The year 2016 was all about several lows (unfortunately) and a few highs for the environment. Across the globe, unethical tourism is still a major contributor to the lows. In India, it was no different — right from elephants found dead with plastic in their stomach (thanks to garbage dumping near National Parks) and death of selfie-crazed individuals in the hands of innocent wildlife to rise in wildlife mortality by greedy resort owners refusing to give up illegal properties. While it is lovely to get away from the mayhem of the city for a holiday to the quiet forests, what’s important is we keep it that way. Quiet, clean, and ensuring zero stress to wildlife.
In the past few months, there have been several incidents of ‘good day gone wrong’ night walks and treks reported in forest areas across Karnataka and Tamil Nadu. In fact, these walks and treks are illegal and in the past, it has led to several untoward incidents from trekkers being lost in the forest to most importantly, disturbing and stressing wildlife. Many have even lost their lives after being attacked by elephants. The animals are innocent, it is we who are trespassing!
If you googled for ‘New Year 2017 parties’, you would have found links to activities like night treks (closer to forests) and even night safaris. If walks or drives are not carried out within the premise of private properties and encourage ‘encounters in the forest’ — please resist bookings with such commercial establishments. This is crass tourism at its best.
One of the travellers who visited
Masinagudi in Tamil Nadu recently was appalled with the state of affairs. A tourist, unaware of the actual plan, agreed to go on a night safari, encouraged by an amateur wildlife photographer and a few common friends. The so-called drive turned out to a be a terrifying chase-down, sending herds of shocked wild elephants helter skelter. As the jeep driver chased elephants and gaurs, the tourist realised that they were not the only ones. “There were many other such jeeps with people revelling sickly on stressing and torturing these wild animals. It was depressing,” she recounts.
This is not an isolated incident. This year alone, over four to five national media articles have highlighted several such incidents in the South Indian forests. The very idea of us humans heading towards the forests to destress yet relishing the sight of stressed wildlife speaks of the plight of degenerating human condition.
On December 22, 2016, an 18-year-old boy was grievously injured in Chittoor, Andhra Pradesh, when he was trying to take a selfie with a herd of wild elephants. “In Nagarahole, I have witnessed several groups of people on many occasions taking selfies with wild elephants crossing the road. On other occasions, I have witnessed loud people frantically waving mobile phones a few feet away from gaurs, drunk men screaming at an oblivious wild tusker and even, a few young boys throwing stones at chital in Bandipur,” recounts Kaushik Bajibab, a naturalist.
It’s important to note that these interactions in the wild leave a lasting impression upon people, and that’s why safaris (could be a person’s first wildlife experience) need to be highly regulated and guided intelligently. Once, I watched helplessly as four jeeps (manned by independent safari drivers with guests) stalled, revving their loud jeeps blocking a herd of elephants from crossing the road in Mudumalai. The nervous, highly anxious herd waited by the side of road.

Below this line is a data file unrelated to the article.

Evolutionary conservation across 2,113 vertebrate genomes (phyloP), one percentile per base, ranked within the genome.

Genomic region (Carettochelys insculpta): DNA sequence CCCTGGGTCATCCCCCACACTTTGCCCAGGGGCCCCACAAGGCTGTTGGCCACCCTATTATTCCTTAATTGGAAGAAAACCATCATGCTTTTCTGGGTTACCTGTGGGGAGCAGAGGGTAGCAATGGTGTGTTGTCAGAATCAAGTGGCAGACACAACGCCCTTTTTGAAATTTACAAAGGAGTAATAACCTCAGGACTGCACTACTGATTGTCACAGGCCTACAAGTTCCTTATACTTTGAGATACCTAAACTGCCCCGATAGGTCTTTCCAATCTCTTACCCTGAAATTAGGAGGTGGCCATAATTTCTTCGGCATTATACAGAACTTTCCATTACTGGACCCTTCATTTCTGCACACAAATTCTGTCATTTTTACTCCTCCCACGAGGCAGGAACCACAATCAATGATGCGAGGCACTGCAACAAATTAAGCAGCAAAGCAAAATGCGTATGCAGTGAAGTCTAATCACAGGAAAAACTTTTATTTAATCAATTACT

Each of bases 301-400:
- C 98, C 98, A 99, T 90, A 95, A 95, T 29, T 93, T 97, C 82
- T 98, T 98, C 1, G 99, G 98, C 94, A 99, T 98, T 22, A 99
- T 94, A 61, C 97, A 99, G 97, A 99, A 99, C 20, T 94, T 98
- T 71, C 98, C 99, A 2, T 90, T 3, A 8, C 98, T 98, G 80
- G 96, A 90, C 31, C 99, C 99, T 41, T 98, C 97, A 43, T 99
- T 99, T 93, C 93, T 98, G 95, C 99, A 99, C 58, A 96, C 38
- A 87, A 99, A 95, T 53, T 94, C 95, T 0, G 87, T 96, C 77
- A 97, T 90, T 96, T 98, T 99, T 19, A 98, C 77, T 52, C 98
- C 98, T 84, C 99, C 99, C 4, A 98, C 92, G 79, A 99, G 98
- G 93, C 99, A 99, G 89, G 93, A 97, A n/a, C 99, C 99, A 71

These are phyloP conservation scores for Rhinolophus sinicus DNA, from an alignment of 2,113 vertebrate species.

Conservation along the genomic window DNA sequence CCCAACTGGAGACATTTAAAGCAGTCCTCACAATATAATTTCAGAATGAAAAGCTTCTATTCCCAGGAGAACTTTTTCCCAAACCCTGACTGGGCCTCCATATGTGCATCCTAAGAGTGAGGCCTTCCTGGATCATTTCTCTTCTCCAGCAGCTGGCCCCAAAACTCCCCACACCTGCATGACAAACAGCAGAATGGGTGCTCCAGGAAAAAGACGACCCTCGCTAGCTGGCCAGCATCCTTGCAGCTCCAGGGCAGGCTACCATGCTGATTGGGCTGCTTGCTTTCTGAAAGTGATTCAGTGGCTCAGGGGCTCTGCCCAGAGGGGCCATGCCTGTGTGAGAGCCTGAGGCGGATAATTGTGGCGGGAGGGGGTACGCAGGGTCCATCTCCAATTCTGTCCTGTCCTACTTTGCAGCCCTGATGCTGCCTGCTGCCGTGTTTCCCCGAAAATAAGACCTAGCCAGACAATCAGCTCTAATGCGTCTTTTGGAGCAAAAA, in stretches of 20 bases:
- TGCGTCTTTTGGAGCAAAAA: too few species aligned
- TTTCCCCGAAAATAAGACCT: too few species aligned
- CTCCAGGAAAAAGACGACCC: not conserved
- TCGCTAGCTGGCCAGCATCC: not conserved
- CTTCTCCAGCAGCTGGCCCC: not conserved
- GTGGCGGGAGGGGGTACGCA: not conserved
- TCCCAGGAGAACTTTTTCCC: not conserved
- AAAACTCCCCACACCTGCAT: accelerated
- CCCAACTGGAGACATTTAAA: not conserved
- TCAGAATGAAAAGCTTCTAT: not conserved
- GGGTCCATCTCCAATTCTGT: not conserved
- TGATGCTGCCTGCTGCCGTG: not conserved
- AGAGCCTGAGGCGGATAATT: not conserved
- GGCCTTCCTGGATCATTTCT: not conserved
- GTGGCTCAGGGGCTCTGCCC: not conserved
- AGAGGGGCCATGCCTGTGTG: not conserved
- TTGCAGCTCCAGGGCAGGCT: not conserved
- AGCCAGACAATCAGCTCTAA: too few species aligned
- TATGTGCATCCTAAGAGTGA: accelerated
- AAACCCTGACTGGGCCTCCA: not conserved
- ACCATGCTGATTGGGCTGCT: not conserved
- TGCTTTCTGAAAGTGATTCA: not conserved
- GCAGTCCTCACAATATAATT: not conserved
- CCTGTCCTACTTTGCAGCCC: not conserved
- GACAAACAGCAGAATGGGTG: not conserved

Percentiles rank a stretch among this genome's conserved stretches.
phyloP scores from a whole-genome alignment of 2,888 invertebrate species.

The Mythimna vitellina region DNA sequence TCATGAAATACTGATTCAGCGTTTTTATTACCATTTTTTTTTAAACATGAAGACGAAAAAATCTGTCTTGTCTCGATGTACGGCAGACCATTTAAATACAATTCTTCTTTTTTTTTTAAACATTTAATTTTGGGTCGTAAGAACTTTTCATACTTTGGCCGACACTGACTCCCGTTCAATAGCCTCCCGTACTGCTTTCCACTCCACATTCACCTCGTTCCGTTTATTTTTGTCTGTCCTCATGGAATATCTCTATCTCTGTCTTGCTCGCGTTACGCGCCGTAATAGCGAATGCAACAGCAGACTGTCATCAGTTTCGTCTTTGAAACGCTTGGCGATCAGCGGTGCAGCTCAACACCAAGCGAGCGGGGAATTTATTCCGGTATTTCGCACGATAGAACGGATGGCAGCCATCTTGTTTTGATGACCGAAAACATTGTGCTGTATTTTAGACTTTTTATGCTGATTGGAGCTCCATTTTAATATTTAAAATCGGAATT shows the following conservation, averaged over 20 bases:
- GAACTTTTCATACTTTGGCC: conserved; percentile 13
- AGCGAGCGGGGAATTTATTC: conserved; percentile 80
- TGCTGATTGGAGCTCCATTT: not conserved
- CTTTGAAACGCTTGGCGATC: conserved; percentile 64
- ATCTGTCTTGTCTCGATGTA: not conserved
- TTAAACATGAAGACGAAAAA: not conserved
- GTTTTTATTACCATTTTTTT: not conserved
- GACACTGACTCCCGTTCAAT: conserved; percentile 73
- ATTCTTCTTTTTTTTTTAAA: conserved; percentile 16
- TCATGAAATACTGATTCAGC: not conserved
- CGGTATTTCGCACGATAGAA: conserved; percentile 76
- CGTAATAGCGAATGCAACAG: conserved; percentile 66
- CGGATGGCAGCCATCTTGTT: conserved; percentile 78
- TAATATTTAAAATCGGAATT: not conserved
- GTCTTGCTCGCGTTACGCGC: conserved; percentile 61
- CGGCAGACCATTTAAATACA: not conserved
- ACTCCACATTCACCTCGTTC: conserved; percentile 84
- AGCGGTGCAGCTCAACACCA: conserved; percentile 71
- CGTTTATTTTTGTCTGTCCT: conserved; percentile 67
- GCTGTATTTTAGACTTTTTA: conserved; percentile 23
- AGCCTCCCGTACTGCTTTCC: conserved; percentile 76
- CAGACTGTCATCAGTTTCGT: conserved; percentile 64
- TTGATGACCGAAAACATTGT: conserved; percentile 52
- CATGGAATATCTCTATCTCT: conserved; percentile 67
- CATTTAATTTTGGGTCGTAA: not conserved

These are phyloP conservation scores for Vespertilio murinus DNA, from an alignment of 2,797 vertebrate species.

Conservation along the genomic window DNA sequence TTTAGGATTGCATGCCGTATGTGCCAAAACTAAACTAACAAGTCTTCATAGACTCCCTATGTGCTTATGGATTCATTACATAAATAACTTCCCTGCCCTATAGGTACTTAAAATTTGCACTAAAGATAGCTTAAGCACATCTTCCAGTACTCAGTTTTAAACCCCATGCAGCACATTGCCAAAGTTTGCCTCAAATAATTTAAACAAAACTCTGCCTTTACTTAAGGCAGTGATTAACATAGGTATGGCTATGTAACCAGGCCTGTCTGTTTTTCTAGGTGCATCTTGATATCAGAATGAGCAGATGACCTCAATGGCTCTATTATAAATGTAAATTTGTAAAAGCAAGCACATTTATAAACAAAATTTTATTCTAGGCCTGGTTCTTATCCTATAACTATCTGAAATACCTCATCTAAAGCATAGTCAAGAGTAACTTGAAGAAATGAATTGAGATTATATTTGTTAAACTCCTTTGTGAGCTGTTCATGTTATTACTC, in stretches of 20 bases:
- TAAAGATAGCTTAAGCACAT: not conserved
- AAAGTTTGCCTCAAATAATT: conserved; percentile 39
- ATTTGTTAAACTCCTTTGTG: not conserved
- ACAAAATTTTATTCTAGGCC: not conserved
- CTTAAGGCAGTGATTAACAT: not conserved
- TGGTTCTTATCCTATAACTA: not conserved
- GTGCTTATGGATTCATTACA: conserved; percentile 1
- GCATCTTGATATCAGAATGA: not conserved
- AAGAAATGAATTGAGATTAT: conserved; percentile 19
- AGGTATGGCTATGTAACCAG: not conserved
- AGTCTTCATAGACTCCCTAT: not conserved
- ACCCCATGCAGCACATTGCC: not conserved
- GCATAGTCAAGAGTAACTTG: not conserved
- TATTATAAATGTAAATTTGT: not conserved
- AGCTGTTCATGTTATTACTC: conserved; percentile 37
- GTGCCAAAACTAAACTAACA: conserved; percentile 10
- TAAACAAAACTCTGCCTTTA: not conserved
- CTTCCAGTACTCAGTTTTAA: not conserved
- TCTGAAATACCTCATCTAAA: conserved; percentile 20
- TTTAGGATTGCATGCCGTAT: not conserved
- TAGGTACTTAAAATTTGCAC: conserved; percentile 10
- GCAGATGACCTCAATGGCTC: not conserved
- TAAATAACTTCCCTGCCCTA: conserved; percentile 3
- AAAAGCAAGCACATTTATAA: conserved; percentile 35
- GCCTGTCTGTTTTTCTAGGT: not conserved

Finally, the matriarch mock charged, and the four jeeps moved away — only to come back revving loudly at the elephants again. Unfortunately, this may have been the very first safari experience for many people on those jeeps — and they might have walked away thinking it’s absolutely normal to drive so close to an elephant herd. Regrettably, the learnings are not just erroneous but have proved to be very costly to both wildlife and humans.
Not ruling out such misbehaviour and incidents in forest areas, the forest departments are also doing their part to ensure safety for wildlife and man in reserves. “We have 50 anti-poaching camps and over 100 volunteers from the Special Tiger Protection Force that patrol forest areas,” says T Heeralal, director of Bandipur Tiger Reserve. “We also have volunteers warning people from stalling, against feeding and taking photographs. There will be a briefing before every safari and we will ensure the driver will be assisted by a forest staff on the safari.” The briefing also touches upon the ‘leave no trace’ attitude, encouraging people not to throw any trash. Recently, the photo of a wild tiger being blocked off by hungry tourists on jeeps from all sides in Corbett for better photo-ops sent out the same message again. Today, more than ever, we need to get our forest etiquette right.
Wild animals are very sensitive to loud noise. We make them anxious and they fear for their young ones. The least we can do is let them be. Watching wildlife from a safe distance without making any noise is what safari is all about. It should not be about whistling at them, cooing to grab their attention and flash photography is incredibly wrong. If you are a witness to wildlife being stressed by jeep drivers on a safari, or unethical resort or tour operators, notify the forest department.
Those who seek these scared patches of forests as a temporary abode need to truly treat it like one. By doing so, you can await a better experience the next time you visit: the wildlife will be less stressed and you can get a better viewing. You really do get to taste the peace that’s a forest – and that’s how you de-stress.
The article was published in the Deccan Herald